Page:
In relevant part, Rule 600 requires that trial shall commence within 365 days from the date on which the complaint is filed. See Pa.R.Crim.P. 600(A). This straightforward calculation is known as the mechanical run date. See, e.g., Ramos, 936 A.2d at 1102. However, those periods of delay caused by a defendant are excluded from the computation of the length of time of any pretrial incarceration. Pa.R.Crim.P. 600(C). Following these exclusions, if any, we arrive at an adjusted run date by extending the mechanical run date to account for these exclusions. See, e.g., Ramos, 936 A.2d at 1102. Any other delay that occurs, despite the Commonwealth's due diligence, is deemed excusable and results in further adjustments to the effective run date. Pa.R.Crim.P. 600(G) ; see also Ramos, 936 A.2d at 1102 (explaining that “[e]xcusable delay is a legal construct that takes into account delays which occur as a result of circumstances beyond the Commonwealth's control and despite its due diligence”) (internal punctuation and citation omitted).

To establish that a delay is excusable, the Commonwealth must demonstrate that it proceeded with due diligence by a preponderance of the evidence. Selenski, 994 A.2d at 1089 ; see also Commonwealth v. Hill, 558 Pa. 238, 736 A.2d 578, 586 (1999).

Due diligence is fact-specific, to be determined case-by-case; it does not require perfect vigilance and punctilious care, but merely a showing the Commonwealth has put forth a reasonable effort.

Selenski, 994 A.2d at 1089 (internal citations omitted). “Due diligence includes, among other things, listing a case for trial prior to the run date, preparedness for trial within the run date, and keeping adequate records to ensure compliance with Rule 600.Ramos, 936 A.2d at 1102 (emphasis added).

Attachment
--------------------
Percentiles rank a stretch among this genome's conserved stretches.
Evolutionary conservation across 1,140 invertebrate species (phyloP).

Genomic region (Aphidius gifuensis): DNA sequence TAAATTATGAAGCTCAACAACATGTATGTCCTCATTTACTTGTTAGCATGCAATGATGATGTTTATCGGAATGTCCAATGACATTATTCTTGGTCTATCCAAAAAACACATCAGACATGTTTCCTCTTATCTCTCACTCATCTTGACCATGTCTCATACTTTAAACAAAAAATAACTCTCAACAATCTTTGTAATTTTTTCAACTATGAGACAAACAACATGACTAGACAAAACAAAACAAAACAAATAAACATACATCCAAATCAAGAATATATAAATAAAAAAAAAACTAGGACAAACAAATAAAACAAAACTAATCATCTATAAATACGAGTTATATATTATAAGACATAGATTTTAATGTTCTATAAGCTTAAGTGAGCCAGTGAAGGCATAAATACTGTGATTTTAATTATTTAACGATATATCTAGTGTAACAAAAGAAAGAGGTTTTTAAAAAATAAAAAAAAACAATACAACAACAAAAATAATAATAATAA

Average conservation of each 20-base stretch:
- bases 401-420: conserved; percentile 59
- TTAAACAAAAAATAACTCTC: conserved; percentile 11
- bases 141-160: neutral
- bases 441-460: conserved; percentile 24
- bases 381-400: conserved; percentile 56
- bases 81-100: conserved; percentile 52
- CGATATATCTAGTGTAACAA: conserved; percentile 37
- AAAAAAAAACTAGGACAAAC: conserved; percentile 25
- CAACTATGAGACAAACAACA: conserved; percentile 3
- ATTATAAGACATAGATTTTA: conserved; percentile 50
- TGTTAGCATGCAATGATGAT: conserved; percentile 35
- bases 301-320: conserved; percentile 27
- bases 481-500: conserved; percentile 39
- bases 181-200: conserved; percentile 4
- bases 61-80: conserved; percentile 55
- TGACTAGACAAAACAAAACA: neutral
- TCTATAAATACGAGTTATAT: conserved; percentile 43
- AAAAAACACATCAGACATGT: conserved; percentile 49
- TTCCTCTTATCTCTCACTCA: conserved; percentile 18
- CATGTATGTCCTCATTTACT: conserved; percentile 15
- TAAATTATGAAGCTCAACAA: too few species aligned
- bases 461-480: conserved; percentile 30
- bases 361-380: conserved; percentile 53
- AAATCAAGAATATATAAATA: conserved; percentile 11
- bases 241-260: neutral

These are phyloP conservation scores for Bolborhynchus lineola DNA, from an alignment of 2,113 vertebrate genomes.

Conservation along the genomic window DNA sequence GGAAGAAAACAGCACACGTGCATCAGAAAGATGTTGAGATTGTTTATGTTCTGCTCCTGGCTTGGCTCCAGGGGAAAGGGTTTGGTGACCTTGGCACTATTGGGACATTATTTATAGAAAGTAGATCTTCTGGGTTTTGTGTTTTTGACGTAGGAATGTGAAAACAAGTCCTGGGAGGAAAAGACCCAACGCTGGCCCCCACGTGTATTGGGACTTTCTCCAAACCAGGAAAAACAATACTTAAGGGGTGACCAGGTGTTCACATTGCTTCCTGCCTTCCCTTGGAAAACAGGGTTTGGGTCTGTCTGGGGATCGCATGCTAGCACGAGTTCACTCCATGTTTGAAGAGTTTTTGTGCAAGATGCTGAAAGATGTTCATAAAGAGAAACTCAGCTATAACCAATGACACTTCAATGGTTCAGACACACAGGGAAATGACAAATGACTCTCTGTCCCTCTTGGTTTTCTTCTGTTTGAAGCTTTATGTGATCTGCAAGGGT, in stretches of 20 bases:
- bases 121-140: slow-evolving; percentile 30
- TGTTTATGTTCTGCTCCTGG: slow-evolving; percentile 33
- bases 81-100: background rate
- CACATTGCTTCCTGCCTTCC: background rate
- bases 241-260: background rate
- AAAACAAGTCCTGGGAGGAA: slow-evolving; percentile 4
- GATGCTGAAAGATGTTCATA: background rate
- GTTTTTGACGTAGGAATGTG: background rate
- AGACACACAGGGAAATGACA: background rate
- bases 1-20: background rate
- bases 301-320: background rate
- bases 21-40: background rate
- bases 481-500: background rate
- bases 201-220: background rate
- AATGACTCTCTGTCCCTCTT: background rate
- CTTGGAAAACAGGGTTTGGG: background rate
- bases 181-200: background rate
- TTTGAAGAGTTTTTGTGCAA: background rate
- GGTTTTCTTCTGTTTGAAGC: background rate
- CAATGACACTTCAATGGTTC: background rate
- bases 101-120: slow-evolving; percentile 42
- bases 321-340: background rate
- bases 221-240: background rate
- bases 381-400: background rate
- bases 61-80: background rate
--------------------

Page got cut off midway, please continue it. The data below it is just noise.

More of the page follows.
“[T]he Commonwealth should be held to the requirement that it exercise due diligence at all times during the pendency of a case.” Commonwealth v. Hawk, 528 Pa. 329, 597 A.2d 1141, 1145 (1991). Thus, the Commonwealth must act with due diligence “throughout the period,” for each delay not caused by the defendant. Hill, 736 A.2d at 586. This requires affirmative action by the Commonwealth. See Hawk, 597 A.2d at 1145 (rejecting the Commonwealth's argument that an assigned judge's unavailability precluded the Commonwealth from listing a case for trial).

Here, Appellant's trial commenced on October 25, 2011. This was well beyond the mechanical run date: The complaint was filed against Appellant on December 4, 2009, and thus, the mechanical run date was December 6, 2010. See Phila. Cnty. Crim. Complaint DC# 09–15–132041; Pa.R.Crim.P. 600(A)(2)(a) ; see also 1 Pa.C.S. § 1908.

Appellant was responsible for several periods of delay, totaling 150 days of excludable time. See N.T. (Rule 600 Motion Hearing), 10/24/2011, at 7–9. Thus, the apparent, adjusted run date was May 5, 2011.

The trial court totaled the various delays incorrectly, concluding that only 131 days were excludable. See Trial Court Opinion, 05/24/2013, at 4 (specifically, erroneously calculating the period from 11/10/2010 until 12/20/2010 as 21 days).

Turning to the two remaining delays, which were the subject of the hearing on remand, evidence established that the first of these occurred when Appellant requested a continuance. See N.T., 08/22/2014, at 9–10. Accordingly, Appellant was also responsible for the period of delay from December 20, 2010, until May 9, 2011, totaling another 140 days of excludable time. Thus, the adjusted run date was actually September 22, 2011.

However, there was no evidence presented to the trial court that would justify excluding or excusing the final period of delay from the run date calculation. The delay was not attributable to Appellant. Further, the Commonwealth acknowledged that no writ issued to transport Appellant to trial on May 9, 2011, and there was no indication in the Quarter Sessions file or the district attorney's file that a writ was ever requested. Id.; see also N.T., 08/22/2014, at 20–21.

The Commonwealth sought to excuse this delay by relying on the testimony of A.D.A. Shver, who suggested that it was her standard procedure to request a writ. Id. at 21. Thus, the question arises whether her testimony demonstrates due diligence by the Commonwealth. If so, we may excuse the delay from May 9, 2011, until October 25, 2011.